On May 3, the voters of Scotland are headed to the polls to vote for the third Scottish Parliament since that body was created in 1999. There is apparently a pretty strong chance of a Scottish Nationalist Party victory there. The SNP’s manifesto calls– in reasonably argued terms– for Scotland’s independence from the Union it has maintained with England for exactly 300 years now.
The newly emerged “Scottish question” is impacting London politics in some very significant ways. Only one of these is the newly emerging possibility that the Holyrood (Scottish) Parliament might move towards secession. Another is the fact that the Labour Party’s anointed successor to Tony Blair, Gordon Brown, who has loyally stood in line for years to wait for his turn as party and national leader, is now seen by many English people as far “too Scottish”.
Until very recently being seen as Scottish would have been viewed by most English people either as a plus or as something fairly netural. But now, suddenly, a surge in anti-Scottishness among many English people suddenly has Brown’s chances of winning the intra-party succession vote thrown into a serious degree of doubt.
Plus, Scotland has been a strong Labor stronghold since the birth of the Labour party. So an SNP victory there would signal a broad repudiation among many traditionally pro-Labour Scots of the Labour Party as Tony Blair has (re-)fashioned it… And then, an SNP-led secession from the Union would give the Tory Party a much stronger chance to recapture Westminster at the next election. (Indeed, it might hasten that election considerably.)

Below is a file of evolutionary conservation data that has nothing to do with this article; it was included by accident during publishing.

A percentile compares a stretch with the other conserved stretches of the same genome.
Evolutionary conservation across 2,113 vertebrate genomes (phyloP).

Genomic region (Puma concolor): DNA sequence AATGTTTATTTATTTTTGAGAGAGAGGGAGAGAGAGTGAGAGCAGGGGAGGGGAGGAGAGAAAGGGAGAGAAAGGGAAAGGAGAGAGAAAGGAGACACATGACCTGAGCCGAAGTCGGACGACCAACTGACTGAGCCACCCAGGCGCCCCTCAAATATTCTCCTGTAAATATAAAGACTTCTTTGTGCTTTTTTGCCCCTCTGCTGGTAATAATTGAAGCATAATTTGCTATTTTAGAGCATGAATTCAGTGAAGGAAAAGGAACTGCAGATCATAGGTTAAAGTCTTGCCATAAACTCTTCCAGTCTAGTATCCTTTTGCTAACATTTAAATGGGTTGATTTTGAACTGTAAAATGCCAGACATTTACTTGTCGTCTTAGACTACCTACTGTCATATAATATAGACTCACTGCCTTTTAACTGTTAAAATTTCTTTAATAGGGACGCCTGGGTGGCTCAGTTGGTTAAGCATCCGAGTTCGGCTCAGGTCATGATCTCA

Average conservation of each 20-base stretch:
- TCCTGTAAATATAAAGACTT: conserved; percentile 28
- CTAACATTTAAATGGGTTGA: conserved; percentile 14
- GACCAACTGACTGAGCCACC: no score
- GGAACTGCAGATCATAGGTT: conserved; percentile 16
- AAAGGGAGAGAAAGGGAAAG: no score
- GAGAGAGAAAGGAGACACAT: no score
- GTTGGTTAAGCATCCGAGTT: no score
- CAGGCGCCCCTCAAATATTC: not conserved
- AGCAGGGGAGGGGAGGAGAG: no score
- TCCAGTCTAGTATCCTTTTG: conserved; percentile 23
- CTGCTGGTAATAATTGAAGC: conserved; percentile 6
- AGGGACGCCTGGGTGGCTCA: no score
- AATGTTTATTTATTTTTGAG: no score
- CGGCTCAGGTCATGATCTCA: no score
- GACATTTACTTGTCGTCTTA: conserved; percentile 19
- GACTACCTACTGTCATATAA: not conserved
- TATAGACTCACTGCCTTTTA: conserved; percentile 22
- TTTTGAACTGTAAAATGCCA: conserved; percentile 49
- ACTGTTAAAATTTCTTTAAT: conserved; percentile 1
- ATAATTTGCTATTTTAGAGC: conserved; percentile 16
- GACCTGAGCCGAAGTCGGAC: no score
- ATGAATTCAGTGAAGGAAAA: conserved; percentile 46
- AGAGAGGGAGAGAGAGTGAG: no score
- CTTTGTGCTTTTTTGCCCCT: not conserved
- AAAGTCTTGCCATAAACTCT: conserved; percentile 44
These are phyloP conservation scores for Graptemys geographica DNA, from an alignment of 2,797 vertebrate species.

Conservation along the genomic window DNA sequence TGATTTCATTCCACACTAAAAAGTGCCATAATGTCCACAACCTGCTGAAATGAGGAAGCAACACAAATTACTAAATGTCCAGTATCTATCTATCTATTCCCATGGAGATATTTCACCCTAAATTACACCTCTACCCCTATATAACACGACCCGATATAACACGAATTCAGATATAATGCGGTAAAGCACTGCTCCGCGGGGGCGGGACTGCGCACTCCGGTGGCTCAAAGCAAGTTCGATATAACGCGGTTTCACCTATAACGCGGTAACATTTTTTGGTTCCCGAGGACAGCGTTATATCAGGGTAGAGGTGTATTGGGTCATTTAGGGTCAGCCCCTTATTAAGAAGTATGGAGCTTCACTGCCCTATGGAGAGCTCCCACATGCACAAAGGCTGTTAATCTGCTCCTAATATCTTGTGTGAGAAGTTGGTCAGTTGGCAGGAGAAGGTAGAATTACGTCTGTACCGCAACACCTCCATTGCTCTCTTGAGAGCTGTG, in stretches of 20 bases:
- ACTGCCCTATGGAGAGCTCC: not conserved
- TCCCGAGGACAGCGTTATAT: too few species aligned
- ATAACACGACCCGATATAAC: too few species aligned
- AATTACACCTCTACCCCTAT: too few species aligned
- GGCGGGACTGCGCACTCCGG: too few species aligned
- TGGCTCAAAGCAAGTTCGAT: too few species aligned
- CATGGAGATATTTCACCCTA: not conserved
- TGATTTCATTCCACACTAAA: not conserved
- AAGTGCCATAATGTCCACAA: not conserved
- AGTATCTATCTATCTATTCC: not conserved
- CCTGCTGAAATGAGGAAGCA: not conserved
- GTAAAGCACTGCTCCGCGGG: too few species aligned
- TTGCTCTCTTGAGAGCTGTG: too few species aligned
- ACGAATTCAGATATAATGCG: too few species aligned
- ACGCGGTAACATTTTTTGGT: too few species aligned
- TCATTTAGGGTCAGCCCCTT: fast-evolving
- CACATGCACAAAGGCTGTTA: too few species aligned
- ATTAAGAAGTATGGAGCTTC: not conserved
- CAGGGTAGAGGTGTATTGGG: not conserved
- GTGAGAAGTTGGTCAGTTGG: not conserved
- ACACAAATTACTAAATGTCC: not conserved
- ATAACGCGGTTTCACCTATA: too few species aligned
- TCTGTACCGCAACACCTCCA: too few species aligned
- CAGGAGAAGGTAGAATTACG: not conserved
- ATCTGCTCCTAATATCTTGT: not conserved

So the “Scottish Question” is big. The respected Scottish commentator Iain MacWhirter has argued for some months now that it may be time for a ‘Velvet Divorce’, similar to the one that in 1993 allowed the Czech Republic and Slovakia each to go very peaceably along its respective way.
The SNP’s manifesto is worth reading in some detail. Here what it says on p.7:
- Scotland can be more successful. Looking around at home and at our near neighbours abroad, more and more Scots believe this too. Independence is the natural state for nations like our own.
Scotland has the people, the talent and potential to become one of the big success stories of the 21st century. We can match the success of independent Norway – according to the UN the best place in the world to live. We can do as well as independent Ireland, now the fourth most prosperous nation on the planet.
With independence Scotland will be free to flourish and grow. We can give our nation a competitive edge.